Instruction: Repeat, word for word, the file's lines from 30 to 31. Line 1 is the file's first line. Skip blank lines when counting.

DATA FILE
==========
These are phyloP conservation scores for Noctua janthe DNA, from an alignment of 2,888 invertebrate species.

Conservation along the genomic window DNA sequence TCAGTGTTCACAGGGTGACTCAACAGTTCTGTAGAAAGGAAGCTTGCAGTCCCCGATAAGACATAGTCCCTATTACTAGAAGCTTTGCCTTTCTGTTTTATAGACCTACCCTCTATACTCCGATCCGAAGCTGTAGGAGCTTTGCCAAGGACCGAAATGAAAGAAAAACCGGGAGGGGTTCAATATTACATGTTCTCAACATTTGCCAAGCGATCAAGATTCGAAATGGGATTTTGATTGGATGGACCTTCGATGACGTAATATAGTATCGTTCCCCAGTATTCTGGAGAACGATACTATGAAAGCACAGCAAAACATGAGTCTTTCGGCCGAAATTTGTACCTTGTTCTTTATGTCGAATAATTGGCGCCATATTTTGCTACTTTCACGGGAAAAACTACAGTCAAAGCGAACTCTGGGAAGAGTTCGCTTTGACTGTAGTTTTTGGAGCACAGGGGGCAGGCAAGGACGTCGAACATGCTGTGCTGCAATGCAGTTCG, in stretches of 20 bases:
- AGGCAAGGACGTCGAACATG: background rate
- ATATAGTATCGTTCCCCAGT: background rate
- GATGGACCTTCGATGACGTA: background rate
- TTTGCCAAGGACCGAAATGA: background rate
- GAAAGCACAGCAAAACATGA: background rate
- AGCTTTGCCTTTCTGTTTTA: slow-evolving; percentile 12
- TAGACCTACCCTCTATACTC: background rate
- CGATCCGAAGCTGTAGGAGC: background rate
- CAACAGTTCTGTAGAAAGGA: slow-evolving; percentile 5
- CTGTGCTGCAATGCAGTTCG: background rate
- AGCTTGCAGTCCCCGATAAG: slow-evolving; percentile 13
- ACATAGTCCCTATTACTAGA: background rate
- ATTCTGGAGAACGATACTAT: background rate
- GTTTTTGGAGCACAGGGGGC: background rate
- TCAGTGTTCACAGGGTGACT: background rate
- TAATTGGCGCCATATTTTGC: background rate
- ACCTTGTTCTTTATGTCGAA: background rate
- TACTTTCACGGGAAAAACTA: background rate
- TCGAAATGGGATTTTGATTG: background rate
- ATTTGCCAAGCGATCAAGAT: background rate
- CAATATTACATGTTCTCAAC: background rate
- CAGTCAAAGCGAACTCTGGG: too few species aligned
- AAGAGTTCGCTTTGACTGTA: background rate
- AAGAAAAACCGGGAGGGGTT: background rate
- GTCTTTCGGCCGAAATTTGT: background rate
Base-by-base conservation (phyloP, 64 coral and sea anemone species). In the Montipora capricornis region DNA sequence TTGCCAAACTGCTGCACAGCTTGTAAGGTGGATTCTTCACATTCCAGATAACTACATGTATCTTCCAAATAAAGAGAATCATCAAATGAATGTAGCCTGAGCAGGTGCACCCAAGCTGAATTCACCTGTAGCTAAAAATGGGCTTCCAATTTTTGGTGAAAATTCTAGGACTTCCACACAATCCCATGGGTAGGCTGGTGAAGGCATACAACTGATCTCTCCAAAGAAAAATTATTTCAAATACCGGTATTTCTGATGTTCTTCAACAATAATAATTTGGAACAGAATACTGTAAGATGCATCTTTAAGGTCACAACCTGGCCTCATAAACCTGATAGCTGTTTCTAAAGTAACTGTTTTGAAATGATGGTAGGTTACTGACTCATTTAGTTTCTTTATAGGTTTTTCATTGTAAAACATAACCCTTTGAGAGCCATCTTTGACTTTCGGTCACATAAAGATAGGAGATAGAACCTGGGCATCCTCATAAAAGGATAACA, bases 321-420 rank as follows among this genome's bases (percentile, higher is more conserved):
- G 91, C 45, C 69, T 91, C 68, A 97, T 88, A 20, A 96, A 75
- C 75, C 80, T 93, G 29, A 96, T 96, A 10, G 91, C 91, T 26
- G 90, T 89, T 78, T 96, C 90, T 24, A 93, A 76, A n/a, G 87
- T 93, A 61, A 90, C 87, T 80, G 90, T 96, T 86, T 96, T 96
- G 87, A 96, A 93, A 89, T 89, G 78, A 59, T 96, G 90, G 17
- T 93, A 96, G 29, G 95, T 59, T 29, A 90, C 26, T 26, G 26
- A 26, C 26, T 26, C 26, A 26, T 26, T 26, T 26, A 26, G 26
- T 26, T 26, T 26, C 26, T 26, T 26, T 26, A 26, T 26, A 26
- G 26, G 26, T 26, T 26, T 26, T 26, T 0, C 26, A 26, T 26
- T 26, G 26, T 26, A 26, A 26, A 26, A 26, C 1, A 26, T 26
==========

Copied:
- C 75, C 80, T 93, G 29, A 96, T 96, A 10, G 91, C 91, T 26
- G 90, T 89, T 78, T 96, C 90, T 24, A 93, A 76, A n/a, G 87